In Re Kowalski, 202 F. Supp. 897 (D. Conn. 1962)

US District Court for the District of Connecticut - 202 F. Supp. 897 (D. Conn. 1962)
March 20, 1962

202 F. Supp. 897 (1962)

In the Matter of Edward KOWALSKI, d/b/a Durham Sanitation, Bankrupt.

No. Bk-H 2773.

United States District Court D. Connecticut.

March 20, 1962.

*898 A. Robert Gordon, Middletown, Conn., for petitioner.

Joseph Neiman, Hartford, Conn., for respondent.

CLARIE, District Judge.

This is a petition brought by A. Robert Gordon, the Trustee in Bankruptcy, to review an order of the referee, dated December 27, 1961, granting a reclamation petition in part. The reclamation petition was brought by Frank A. Varricchio, a conditional vendor. It was granted as to a bulldozer and a flat-bed trailer and denied as to a Chevrolet dump truck.

The findings of fact certified by the referee are substantially as follows:

Edward Kowalski, bankrupt, and Varricchio, the vendor, executed a conditional sales contract on June 13, 1961. Pursuant to that agreement the conditional vendor delivered a bulldozer and a trailer to the bankrupt. The conditional sales contract described the personal property as follows: "One Oliver B D Bulldozer year 1952, Color Yellow"; "One Homemade Flat-bed trailer Color Black Double Axle".

The conditional bill of sale was filed in the personal property records of the Town of Durham; however, the vendor's security interest in the vehicles was not perfected under the Certificate of Title Act, C.G.S.A. § 14-165 et seq.

On September 21, 1961 Kowalski filed a voluntary petition in bankruptcy. The findings revealed that the bankrupt owned only one bulldozer and one trailer, both of which were as described in the conditional sales contract.

The Trustee in Bankruptcy's contentions are: (1) the vendor did not comply with the Certificate of Title Act; therefore, his security interest is not valid against creditors of the bankrupt; (2) the bulldozer and the trailer are not adequately described as required by the Connecticut Sales Act, C.G.S.A. § 42-77.

 
(1)

"* * *, (A) security interest in a vehicle of a type for which a certificate of title is required is not valid against creditors of the owner * * * of the vehicle unless perfected as provided in (the Uniform Motor Vehicle Certificate of Title and Anti-Theft Act)." C.G.S.A. § 14-185. Certificates of title are required for all motor vehicles except those exempted by § 14-166. That section exempts several types of vehicles. The only exempt type that might include the vehicles involved in this case is "special mobile equipment". This latter term is defined by § 14-165(i) as "a vehicle not designed for the transportation of persons or property upon a highway and only incidentally operated or moved over a highway". It expressly includes "earth moving equipment". A bulldozer is earth moving equipment and is only incidentally moved over the highway. It is therefore an exempt vehicle and a conditional vendor of a bulldozer need not comply with the act in order to perfect his security interest.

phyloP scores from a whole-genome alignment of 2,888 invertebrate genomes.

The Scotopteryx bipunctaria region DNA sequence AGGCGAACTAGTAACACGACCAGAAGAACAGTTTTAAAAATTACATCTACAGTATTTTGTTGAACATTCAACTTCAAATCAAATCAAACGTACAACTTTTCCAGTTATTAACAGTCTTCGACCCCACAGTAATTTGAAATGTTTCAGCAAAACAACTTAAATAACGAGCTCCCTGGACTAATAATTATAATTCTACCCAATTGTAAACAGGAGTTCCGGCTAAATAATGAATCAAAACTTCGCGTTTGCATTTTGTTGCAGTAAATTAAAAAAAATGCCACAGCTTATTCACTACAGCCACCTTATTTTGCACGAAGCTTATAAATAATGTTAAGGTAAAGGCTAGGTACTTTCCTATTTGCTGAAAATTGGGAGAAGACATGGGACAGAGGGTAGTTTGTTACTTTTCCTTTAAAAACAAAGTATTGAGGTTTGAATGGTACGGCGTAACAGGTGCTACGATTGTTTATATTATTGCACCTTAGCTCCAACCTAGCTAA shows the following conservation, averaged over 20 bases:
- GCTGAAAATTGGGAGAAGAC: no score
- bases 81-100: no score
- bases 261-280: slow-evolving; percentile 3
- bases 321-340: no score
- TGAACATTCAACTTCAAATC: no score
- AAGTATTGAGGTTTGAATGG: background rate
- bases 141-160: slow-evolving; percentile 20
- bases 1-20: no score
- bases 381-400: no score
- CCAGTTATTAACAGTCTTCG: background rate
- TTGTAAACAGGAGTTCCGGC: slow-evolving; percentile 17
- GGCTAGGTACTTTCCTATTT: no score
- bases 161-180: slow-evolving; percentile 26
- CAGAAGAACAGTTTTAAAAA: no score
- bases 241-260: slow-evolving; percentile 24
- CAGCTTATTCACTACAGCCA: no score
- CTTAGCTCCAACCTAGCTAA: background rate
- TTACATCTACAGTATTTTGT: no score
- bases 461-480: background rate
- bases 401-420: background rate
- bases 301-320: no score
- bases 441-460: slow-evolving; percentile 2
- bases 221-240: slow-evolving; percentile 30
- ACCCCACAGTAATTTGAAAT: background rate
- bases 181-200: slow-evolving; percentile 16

*899 On the other hand, a "flat-bed trailer" is designed for the transportation of property upon the highway; a security interest in such a vehicle must be perfected as required by the Act. Since the conditional vendor did not comply with the Act, his security interest is invalid against creditors of the bankrupt and his reclamation petition should have been denied as to the "flat-bed trailer". The order of the referee in that regard is reversed and an order may be entered denying the reclamation of the "flat-bed trailer".

 
(2)

The Trustee's second contention is that the vehicles were inadequately described.

The Sales Act (C.G.S.A. § 42-77) requires that a conditional sales contract be in writing, "describing the property and all conditions of such sale". The Act is silent, however, as to what is a sufficient description and no Connecticut case, setting forth a rule for determining what is an adequate description, has been called to the attention of the court. Decisions from other jurisdictions are collected in a note in 65 A.L.R. at page 717 et seq. These decisions rest upon the specific description of the property in question and do not create a rule of law which would be of much assistance in a specific case. In re Lathrop Pharmacy, 3 F. Supp. 84 (D.Conn.1933).

Although this sale was consummated prior to the effective date of the Uniform Commercial Code, the Code does indicate the trend of the law and is helpful in determining an equitable result. The Code provides that a description is sufficient "if it reasonably identifies what is described". C.G.S.A. § 42a-9-110. "The test of sufficiency of a description laid down by this Section is that the description do the job assigned to it that it make possible the identification of the thing described."

The description of the bulldozer in the instant case did identify it and therefore, in the opinion of this court, was sufficient. Personal property is frequently difficult to describe with precision and the requirement that it be described should not serve as a trap for an otherwise diligent conditional vendor. Under the circumstances, a creditor of the bankrupt could have readily realized that this was the bulldozer covered by the conditional sales contract.

The order of the referee granting the reclamation petition as to the bulldozer is affirmed.